You turn to Democracy Now! for ad-free news you can trust. Maybe you come for our daily headlines. Maybe you come for in-depth stories that expose corporate and government abuses of power. Democracy Now! brings you crucial reporting like our coverage from the front lines of the standoff at Standing Rock or news about the movements fighting for peace, racial and economic justice, immigrant rights and LGBTQ equality. We produce our daily news hour at a fraction of the budget of a commercial news operation—all without ads, government funding or corporate sponsorship. How is this possible? Only with your support. If every visitor to this site in December gave just $10 we could cover our basic operating costs for 2017. Pretty exciting, right? So, if you've been waiting to make your contribution to Democracy Now!, today is your day. It takes just a couple of minutes to make sure that Democracy Now! is there for you and everybody else in 2017.
We rely on contributions from you, our viewers and listeners to do our work. If you visit us daily or weekly or even just once a month, now is a great time to make your monthly contribution.
Please do your part today.
The surviving suspect in the Boston Marathon bombings has been charged in his hospital bed with using a weapon of mass destruction after reportedly admitting to a role in the bombings Sunday before he was informed of his rights to remain silent and have an attorney present. Authorities had delayed reading Dzhokhar Tsarnaev his rights under a controversial Justice Department public safety exception, but they were finally read to him Monday, along with the charges against him, as he lay recovering from multiple gunshot wounds. Tsarnaev was found hiding in a boat in Watertown in a residential backyard late Friday after a bloody standoff that killed his brother, Tamerlan. The pair are accused of carrying out last Monday’s bombings that killed three people and wounded more than 170. Republican lawmakers had said Tsarnaev should be held as an enemy combatant, a call White House Press Secretary Jay Carney dismissed Monday.
Jay Carney: "He will not be treated as an enemy combatant. We will prosecute this terrorist through our civilian system of justice. Under U.S. law, United States citizens cannot be trialed — tried, rather, in military commissions. And it is important to remember that since 9/11 we have used the federal court system to convict and incarcerate hundreds of terrorists. The effective use of the criminal justice system has resulted in the interrogation, conviction and detention of both U.S. citizens and non-citizens for acts of terrorism committed inside the United States and around the world."
In news from Iraq, at least 26 people have died following clashes between Sunni demonstrators and security forces who raided a protest camp near Kirkuk earlier today. Military sources told Reuters six troops and 20 demonstrators were killed.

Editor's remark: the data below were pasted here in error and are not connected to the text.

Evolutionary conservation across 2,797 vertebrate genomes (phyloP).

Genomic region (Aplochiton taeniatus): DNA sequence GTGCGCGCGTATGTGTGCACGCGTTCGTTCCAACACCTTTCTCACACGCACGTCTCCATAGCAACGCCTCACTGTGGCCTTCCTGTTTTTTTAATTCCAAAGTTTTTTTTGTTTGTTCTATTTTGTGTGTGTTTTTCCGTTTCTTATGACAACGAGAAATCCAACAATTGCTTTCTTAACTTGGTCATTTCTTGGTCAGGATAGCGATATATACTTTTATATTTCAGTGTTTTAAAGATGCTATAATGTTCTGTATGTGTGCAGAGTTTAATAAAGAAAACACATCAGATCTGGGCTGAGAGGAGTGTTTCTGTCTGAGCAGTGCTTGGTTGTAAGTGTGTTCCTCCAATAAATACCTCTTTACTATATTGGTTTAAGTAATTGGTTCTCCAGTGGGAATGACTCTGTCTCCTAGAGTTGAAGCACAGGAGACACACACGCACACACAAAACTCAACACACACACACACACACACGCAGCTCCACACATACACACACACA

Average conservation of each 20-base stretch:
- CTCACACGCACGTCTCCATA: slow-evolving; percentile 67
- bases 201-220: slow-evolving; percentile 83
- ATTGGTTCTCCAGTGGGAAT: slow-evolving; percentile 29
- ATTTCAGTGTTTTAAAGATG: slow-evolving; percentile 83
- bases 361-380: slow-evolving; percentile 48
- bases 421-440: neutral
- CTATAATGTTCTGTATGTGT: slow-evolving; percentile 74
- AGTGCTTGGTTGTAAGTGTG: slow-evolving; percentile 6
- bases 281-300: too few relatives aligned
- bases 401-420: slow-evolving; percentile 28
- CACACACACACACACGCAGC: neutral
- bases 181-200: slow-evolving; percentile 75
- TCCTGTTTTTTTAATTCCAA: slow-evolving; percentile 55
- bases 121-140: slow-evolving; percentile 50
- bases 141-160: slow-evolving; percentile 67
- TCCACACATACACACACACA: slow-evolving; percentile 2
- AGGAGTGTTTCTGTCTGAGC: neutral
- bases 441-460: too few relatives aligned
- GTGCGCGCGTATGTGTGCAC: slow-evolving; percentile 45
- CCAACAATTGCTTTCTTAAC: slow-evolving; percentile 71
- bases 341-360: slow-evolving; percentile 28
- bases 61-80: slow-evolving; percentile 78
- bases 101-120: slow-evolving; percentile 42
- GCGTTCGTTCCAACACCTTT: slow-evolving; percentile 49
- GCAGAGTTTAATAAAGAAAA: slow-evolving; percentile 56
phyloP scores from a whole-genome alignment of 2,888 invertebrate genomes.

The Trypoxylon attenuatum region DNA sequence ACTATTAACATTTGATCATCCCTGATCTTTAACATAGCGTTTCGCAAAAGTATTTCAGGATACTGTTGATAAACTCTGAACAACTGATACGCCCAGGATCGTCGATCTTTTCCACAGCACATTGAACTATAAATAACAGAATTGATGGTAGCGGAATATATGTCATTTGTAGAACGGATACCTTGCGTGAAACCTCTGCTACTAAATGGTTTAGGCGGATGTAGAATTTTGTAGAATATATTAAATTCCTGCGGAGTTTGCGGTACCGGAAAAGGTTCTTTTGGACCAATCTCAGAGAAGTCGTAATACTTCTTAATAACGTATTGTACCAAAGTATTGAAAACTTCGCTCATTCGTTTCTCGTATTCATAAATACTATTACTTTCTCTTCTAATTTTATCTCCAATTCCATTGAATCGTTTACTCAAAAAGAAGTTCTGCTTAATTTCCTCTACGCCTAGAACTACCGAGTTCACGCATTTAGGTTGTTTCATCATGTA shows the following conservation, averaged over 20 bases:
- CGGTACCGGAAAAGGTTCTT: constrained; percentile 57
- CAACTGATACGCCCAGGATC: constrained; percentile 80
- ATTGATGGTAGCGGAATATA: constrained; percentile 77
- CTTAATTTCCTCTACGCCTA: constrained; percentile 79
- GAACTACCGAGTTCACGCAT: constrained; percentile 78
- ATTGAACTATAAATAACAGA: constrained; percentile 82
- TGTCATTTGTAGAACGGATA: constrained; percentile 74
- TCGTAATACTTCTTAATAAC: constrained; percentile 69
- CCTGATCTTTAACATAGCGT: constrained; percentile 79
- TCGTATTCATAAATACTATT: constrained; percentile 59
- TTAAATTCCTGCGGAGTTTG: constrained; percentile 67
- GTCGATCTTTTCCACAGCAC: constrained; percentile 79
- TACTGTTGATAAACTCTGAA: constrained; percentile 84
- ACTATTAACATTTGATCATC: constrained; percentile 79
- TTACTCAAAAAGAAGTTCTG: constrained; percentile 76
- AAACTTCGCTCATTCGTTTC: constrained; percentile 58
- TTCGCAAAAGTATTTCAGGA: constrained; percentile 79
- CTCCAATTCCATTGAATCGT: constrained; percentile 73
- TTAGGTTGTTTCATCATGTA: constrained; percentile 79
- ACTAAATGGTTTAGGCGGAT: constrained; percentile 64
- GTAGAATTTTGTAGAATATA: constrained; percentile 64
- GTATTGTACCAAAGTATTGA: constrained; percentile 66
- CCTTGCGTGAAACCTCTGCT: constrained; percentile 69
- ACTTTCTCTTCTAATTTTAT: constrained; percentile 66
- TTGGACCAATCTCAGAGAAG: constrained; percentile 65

A U.S. Army sergeant has pleaded guilty to fatally shooting five fellow servicemembers at a combat stress clinic at Camp Liberty in Baghdad. The 2009 shooting rampage was among the worst acts of violence by a U.S. servicemember against other soldiers in the Iraq War. During a military court hearing Monday, Sgt. John Russell said he was in a "rage" at the time of the shooting and "wanted the pain to stop." Russell reportedly suffers from post-traumatic stress disorder, among other mental health problems. He faces up to life in prison.
In Syria, opposition activists are accusing pro-government forces of killing up to 500 people, many of them civilians, during a nearly week-long campaign in a suburb of the capital Damascus. They said more than 100 deaths have already been documented. If verified, the incident would be among the bloodiest since the uprising against President Bashar al-Assad began two years ago.
In New York City, 12 people were arrested Monday at a die-in on the steps of the federal courthouse in response to the more than two-month-long hunger strike by prisoners at Guantánamo. The military has admitted more than half of Guantánamo’s 166 prisoners are on hunger strike, with 16 being force-fed, a tactic widely viewed as torture. Defense lawyers say nearly all prisoners are on hunger strike. On Monday, protesters with the group Witness Against Torture wore orange jumpsuits and lay on the steps of the courthouse holding signs with the names of Guantánamo prisoners who have died waiting for release. Democracy Now! spoke to Jeremy Varon and Bill Ofenloch.
Jeremy Varon: "We’re here today at the federal courthouse in New York City in response to the hunger strike that’s currently taking place at Guantánamo. More than half the prisoners at the camp are on hunger strike, some since February 6, protesting their indefinite detention without charge or trial."
Bill Ofenloch: We’re trying to get Guantánamo closed and the prisoners who are free to be released to actually be released. The majority of them are there without any charges, and they’re cleared for release."
An apparent car bomb attack outside the French embassy in the Libyan capital Tripoli has wounded two guards. No one has claimed responsibility for the blast so far.
The great folk singer Richie Havens has died at the age of 72. He recorded more than two dozen albums over multiple decades and was renowned for his passionate guitar stylings and powerful anthems of racial justice, peace and freedom. In 1969, his opening performance at Woodstock Music Festival became legendary when he improvised his song "Freedom" with the old spiritual "Motherless Child."
Richie Haven: "Sometimes I feel like a motherless child, a long way from my home. Yeah, yeah, Lord. Singing, freedom, freedom, freedom, freedom, freedom, freedom."
Richie Havens died of a heart attack at his home in New Jersey on Monday.
We rely on contributions from our viewers and listeners to do our work.
Please do your part today.